Regulations

Application form

  • Application for a FEPA Licence can be made using the Marine Licence application - handled by the UK Oil Portal

For further information please contact the Environmental Management Team by e-mail at emt@decc.gsi.gov.uk or (01224) 254145 / 254102 / 254145 or please contact your assigned Environmental Manager.

The Department of Energy and Climate Change (DECC) assumed responsibility for administration of Section 34 of The Coast Protection Act 1949 (CPA) in relation to offshore oil and gas operations on behalf of the Department for Transport (DfT) in October 2005. As of April 2011, the Consent to Locate (CtL) provisions of Section 34 of the CPA were incorporated into The Marine and Coastal Access Act 2009 (MCAA). The MCAA provided a regulatory framework for a new marine licensing regime that included consideration of works detrimental to navigation. Although the MCAA licensing regime applies to a number of offshore oil and gas operations, including the disturbance of the seabed and the deposit and removal of substances or articles during the course of decommissioning operations, Section 77 of the MCAA excludes the vast majority of offshore oil and gas operations and carbon dioxide storage operations controlled under The Petroleum Act 1998 (PA) or The Energy Act 2008 (EA). To maintain the CtL provisions for these excluded operations, Section 314 of the MCAA created a new Part 4A of the EA, transferring the provisions of Section 34 of the CPA to the EA and transferring regulatory competence from DfT to DECC.

The issue of a CtL to an individual or organisation by the Secretary of State under Part 4A of the EA allows installation of the proposed offshore structure or operations providing they are undertaken in accordance with the consent conditions. It allows DECC to insist upon the provision of navigational markings that are considered appropriate for the proposed offshore structure or operations.

Regulations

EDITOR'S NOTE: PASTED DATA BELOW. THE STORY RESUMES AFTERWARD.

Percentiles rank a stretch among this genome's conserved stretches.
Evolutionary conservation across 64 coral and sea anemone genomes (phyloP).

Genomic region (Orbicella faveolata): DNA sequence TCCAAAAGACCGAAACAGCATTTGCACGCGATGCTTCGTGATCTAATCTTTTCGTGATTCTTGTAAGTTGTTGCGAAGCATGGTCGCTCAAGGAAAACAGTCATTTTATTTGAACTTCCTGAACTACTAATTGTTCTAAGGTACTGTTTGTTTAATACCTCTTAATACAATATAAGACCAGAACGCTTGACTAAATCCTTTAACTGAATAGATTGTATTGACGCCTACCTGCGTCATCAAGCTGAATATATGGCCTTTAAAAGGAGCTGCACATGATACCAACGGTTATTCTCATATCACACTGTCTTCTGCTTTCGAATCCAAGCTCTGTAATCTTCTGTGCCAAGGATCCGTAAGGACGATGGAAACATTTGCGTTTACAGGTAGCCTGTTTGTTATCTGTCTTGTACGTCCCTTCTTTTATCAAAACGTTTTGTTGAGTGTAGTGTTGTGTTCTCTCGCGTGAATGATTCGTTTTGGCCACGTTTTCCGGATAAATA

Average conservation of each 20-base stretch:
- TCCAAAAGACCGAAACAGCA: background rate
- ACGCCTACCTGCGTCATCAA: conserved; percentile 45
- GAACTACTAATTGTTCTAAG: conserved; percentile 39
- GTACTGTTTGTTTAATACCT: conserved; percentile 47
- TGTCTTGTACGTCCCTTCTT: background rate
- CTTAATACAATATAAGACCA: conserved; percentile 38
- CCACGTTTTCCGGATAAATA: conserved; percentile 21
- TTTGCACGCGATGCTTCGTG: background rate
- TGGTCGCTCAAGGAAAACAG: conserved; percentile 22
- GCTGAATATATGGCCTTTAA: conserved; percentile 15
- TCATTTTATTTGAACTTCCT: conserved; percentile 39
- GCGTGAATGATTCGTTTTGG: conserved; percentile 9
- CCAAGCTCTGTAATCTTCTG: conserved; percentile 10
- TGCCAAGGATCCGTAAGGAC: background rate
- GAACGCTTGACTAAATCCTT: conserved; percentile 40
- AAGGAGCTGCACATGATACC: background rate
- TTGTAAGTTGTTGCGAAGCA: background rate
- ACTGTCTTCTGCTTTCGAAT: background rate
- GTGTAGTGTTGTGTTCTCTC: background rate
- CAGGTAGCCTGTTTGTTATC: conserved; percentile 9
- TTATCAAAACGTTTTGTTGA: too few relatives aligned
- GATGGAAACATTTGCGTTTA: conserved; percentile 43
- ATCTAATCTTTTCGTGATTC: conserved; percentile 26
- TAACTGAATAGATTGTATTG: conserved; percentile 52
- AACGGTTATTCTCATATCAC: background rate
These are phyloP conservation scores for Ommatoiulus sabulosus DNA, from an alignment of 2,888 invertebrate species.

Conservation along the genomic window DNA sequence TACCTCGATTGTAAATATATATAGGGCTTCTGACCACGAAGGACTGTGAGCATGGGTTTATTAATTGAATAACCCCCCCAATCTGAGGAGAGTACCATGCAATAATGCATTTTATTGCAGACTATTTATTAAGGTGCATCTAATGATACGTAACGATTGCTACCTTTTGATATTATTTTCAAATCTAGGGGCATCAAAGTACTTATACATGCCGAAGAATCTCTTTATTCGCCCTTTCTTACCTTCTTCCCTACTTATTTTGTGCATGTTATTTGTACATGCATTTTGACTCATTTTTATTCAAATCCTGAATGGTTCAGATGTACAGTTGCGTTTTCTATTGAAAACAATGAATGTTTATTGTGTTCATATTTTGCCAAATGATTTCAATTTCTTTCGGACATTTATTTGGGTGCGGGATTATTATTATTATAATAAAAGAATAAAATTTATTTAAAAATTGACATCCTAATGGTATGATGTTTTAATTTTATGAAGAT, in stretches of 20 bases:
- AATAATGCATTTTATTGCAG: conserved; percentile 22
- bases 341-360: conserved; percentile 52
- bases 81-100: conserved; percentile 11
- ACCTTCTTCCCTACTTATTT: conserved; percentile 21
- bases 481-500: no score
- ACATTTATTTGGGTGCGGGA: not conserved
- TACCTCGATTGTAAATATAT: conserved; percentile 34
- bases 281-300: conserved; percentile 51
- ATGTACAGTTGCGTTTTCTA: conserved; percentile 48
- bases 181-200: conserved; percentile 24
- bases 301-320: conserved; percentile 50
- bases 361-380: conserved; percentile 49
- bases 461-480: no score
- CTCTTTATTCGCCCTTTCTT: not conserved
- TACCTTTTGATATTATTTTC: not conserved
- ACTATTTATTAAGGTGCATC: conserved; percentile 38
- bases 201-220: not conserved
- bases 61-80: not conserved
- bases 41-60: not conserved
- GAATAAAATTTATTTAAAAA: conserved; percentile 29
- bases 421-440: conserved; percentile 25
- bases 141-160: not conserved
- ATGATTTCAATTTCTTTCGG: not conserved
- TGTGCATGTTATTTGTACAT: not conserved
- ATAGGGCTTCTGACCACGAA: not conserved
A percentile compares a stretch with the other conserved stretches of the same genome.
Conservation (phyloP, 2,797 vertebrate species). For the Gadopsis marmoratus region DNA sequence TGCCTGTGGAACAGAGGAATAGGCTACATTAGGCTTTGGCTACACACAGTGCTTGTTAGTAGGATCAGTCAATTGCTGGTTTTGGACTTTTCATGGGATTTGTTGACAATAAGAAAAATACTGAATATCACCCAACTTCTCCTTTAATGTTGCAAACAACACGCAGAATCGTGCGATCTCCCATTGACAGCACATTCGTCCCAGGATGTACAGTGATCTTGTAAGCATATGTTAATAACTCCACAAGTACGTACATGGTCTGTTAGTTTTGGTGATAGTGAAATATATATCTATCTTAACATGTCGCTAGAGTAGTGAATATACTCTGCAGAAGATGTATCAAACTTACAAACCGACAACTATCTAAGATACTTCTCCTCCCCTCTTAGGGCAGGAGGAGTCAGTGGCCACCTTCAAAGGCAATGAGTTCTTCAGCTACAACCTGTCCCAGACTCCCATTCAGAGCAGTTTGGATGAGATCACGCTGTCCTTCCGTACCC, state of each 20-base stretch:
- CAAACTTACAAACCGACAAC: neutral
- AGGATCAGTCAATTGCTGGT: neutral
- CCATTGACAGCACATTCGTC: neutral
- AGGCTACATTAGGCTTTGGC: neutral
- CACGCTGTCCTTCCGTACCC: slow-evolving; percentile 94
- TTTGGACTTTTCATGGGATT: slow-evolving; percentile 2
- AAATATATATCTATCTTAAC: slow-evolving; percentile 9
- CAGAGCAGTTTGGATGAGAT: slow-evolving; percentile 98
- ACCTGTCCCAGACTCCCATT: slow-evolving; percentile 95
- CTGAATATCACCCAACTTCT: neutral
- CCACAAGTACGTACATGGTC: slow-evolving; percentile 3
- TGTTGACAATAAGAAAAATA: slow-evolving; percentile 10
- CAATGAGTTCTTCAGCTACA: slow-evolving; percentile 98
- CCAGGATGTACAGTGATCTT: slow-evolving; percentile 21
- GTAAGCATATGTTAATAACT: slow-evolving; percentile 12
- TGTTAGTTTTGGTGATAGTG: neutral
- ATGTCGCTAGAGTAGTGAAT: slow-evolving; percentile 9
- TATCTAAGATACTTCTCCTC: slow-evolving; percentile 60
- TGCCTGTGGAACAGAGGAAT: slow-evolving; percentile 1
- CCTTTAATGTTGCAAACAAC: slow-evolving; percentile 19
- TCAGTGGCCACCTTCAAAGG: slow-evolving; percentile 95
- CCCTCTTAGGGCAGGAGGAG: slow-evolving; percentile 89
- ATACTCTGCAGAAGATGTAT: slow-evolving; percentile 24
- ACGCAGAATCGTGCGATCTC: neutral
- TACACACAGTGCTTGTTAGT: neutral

Consultation

DECC have revised the procedures that were in place under the CPA, to ensure that the consenting process under Part 4A of the EA reflected the specific requirements of the operations that are covered by the MCAA exclusion. The revision accounted for requirements set out in Part 4A of the EA and the development of offshore practices that were not envisaged when the CPA was drafted. It has also taken into account the views of the bodies consulted on navigational matters prior to issuing Consents to Locate. DECC has now completed its revision, and the new consenting process was subject to consultation which ended on 30 November 2012.

Guidance

Detailed guidance is in the process of being updated to address comments received through the consultation process. In the interim, please refer to the DECC response document for further information or contact the Environmental Management Team if you have any questions.

Application forms

  • Consent to Locate Application Form - handled by the UK Oil Portal

Reporting requirements

Useful documents

For further information please contact the Environmental Management Team by e-mail at emt@decc.gsi.gov.uk or (01224) 254145 / 254102 / 254145 or please contact your assigned Environmental Manager.

The Energy Act 2008 (Consequential Modifications) (Offshore Environmental Protection) Order 2010

The Energy Act 2008 makes provision under Part 1, Chapter 2 for the regulation of gas importation and storage through a licensing and enforcement regime for combustible gas. The Offshore Gas Storage and Unloading (Licensing) Regulations 2009, made under Part 1 of the Energy Act 2008, came into force on the 13 November 2009.

The Energy Act 2008 also makes provision under Part 1, Chapter 3 for the regulation of the storage of carbon dioxide (with a view to its permanent disposal or as an interim measure prior to its permanent disposal), through a licensing and enforcement regime. The Storage of Carbon Dioxide (Licensing etc.) Regulations 2010, made under Part 1 of the Energy Act 2008, came into force on the 01 October 2010.